DOD chief backs 'Lean In' circles to promote women in the military

DOD chief backs 'Lean In' circles to promote women in the military

Defense Secretary Ashton Carter announced on Monday that the Pentagon will allow troops and civilian workers time during the workday to gather in "Lean In" circles, informal discussion groups focused on advancing women in the workplace.  

The announcement came after Carter hosted Facebook chief operating officer Sheryl Sandberg, who inspired the idea, at the Pentagon. The two sat in on a discussion group with 15 female troops from all ranks and services.  

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"These circles have a proven record of empowering women throughout our ranks, and giving men a way to lean in also and support their female colleagues and improve themselves," Carter said. 

"That’s why I’m pleased to announce DoD’s support — unconditional support — for Lean In Circles, through providing service members and civilian employees space and time to participate in their own circles," he said. 

"I highly encourage our people to take advantage of DOD spaces made available before, after, or during work hours to take place in these peer mentoring relationships," he added.  

The groups are called "Lean In" circles, after Sandberg's best-selling book "Lean In," aimed at helping professional women to achieve their career goals.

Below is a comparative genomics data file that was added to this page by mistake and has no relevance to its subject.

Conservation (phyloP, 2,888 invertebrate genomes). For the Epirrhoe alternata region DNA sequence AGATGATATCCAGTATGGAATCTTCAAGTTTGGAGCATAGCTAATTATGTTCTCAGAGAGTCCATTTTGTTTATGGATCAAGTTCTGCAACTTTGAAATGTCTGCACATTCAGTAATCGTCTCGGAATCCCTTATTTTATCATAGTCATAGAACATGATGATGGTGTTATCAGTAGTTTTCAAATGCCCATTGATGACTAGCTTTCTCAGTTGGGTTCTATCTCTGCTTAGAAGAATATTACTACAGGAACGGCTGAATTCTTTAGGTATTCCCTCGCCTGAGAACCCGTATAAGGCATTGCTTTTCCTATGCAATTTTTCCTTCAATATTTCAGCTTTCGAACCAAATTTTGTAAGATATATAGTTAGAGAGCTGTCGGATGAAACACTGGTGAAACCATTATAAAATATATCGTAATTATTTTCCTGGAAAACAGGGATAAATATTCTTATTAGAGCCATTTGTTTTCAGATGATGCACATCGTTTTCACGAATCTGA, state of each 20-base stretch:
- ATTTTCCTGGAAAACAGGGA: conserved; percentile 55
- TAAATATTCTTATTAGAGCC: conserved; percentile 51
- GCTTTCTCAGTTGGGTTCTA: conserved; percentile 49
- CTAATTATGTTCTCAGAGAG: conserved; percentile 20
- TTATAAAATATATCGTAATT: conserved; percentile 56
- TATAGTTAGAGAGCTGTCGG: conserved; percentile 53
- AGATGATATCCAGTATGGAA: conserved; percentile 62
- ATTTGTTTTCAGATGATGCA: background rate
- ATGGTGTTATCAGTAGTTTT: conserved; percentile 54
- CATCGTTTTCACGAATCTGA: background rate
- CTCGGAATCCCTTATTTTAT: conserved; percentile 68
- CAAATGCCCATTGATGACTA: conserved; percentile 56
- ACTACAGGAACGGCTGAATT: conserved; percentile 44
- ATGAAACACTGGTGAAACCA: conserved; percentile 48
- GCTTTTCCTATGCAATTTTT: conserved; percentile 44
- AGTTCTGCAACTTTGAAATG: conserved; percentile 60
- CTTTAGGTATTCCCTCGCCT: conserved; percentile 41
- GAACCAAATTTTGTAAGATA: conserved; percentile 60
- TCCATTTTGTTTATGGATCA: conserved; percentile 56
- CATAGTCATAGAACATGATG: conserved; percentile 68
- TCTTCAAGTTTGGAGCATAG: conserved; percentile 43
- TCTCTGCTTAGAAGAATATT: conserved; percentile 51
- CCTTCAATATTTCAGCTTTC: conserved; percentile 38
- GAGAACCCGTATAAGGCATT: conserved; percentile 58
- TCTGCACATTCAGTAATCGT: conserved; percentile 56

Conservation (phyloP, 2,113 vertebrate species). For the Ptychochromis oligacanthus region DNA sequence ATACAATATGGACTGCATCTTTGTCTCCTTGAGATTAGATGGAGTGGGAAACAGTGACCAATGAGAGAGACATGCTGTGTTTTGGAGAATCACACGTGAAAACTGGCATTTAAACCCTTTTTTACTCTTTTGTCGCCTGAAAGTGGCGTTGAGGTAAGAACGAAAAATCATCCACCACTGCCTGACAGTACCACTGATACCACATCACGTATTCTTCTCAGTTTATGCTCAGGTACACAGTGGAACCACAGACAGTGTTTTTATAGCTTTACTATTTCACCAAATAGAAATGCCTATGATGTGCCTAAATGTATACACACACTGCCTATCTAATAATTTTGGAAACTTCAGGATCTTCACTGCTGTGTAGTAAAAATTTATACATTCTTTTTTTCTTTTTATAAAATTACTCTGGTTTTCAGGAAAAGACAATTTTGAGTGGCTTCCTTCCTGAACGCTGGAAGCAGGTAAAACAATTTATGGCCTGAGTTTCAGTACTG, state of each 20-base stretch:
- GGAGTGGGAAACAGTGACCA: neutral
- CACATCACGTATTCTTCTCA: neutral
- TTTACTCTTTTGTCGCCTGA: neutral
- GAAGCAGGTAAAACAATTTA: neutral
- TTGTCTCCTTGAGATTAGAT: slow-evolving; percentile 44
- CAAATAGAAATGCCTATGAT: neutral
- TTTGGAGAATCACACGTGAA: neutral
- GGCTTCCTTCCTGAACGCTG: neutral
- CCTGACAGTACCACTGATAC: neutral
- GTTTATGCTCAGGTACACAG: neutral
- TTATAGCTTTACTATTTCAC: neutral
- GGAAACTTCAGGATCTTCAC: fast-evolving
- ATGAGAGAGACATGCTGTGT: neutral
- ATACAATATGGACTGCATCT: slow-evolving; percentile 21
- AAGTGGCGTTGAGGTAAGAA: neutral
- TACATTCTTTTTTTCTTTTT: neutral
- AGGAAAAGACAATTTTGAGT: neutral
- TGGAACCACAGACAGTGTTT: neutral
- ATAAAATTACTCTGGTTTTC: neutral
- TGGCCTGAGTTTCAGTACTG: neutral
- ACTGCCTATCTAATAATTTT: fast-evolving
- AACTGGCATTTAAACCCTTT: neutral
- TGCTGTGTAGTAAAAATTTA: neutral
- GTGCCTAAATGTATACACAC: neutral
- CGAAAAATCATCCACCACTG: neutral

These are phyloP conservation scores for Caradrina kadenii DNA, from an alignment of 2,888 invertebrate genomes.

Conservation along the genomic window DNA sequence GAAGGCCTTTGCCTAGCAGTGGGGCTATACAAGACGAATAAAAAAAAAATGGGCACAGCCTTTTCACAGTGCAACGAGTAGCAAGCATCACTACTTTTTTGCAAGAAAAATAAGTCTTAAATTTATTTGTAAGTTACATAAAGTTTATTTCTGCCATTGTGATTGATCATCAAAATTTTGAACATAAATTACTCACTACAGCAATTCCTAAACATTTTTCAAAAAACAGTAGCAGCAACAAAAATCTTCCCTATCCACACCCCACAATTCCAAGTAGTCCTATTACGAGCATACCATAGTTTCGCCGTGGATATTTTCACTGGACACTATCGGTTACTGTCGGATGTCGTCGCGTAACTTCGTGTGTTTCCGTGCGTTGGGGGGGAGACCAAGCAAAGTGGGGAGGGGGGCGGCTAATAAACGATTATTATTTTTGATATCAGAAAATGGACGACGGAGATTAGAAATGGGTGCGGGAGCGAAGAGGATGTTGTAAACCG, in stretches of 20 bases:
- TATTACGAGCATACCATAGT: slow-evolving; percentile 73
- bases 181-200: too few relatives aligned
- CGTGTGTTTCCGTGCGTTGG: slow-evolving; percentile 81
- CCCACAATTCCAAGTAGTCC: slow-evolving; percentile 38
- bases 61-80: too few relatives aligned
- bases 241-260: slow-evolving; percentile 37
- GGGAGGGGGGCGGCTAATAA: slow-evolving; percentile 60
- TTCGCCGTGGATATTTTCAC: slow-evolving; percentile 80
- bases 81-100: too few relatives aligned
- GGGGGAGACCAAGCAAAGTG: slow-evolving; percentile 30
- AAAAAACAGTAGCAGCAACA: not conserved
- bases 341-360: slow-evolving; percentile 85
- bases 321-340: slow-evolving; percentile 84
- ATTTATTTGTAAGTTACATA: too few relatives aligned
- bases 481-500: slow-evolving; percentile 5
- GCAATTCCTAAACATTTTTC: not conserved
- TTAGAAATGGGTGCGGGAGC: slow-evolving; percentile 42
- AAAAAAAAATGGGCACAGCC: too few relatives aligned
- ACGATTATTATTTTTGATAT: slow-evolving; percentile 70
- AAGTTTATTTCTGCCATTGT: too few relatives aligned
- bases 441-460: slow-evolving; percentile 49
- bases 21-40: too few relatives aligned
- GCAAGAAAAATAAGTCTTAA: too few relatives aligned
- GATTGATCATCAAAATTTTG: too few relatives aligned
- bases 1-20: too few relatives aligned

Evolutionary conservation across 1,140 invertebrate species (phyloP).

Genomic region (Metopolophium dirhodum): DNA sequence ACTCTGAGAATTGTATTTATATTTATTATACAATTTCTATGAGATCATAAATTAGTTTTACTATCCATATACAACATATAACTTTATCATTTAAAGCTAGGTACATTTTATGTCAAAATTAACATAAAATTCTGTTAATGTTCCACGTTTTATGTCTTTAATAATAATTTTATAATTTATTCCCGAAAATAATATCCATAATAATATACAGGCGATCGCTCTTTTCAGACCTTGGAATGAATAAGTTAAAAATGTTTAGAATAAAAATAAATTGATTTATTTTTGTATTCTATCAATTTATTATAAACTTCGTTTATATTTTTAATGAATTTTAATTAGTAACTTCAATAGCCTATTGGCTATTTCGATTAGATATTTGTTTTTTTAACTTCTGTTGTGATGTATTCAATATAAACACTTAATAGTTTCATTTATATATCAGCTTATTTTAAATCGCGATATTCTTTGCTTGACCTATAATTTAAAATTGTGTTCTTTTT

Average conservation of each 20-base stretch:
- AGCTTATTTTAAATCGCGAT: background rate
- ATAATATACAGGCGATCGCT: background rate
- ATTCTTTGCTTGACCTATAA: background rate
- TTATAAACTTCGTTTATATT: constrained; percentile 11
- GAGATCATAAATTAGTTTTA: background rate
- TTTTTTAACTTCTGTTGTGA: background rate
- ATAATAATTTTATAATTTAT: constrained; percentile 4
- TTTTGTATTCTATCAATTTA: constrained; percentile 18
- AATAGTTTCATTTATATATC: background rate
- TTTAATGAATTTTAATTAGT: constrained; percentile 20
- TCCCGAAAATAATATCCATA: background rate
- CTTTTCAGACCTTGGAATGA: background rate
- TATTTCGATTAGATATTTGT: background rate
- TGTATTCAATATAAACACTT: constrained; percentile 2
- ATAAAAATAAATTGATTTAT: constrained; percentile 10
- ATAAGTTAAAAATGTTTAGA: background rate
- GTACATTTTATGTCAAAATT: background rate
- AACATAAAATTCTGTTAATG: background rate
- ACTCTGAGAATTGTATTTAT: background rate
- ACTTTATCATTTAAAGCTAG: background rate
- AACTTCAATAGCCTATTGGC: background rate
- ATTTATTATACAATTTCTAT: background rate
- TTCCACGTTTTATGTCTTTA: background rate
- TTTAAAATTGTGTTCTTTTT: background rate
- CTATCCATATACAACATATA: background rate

Sandberg, who also gave remarks after the discussion, said she especially admired women in the military, "because you fight for equality with every step you take, everyday you come to work." 

"A more diverse force is a stronger force. We know that diverse organizations get better results, and that means using the full talents of our population," she said, adding that only 9 percent of generals are women. .

"The United States military has a huge role to play. The largest employer in our nation and also historically the leader in a lot of social change," she added. "If the United States military can get this right, other industries will follow." 

"This is mission critical if we are going to have the force that we need to defend the United States and our values around the world," she said. 

Carter argued that the Pentagon needed to keep up in workplace trends and talent management in order to retain the best force it can. The groups will also be a morale booster, he said. 

"It’s an investment in our people and our future — to boost morale, to make us more productive, and to hopefully build more diversity in our leadership," he said. "It's not just the right thing to do, it's the right thing for our military."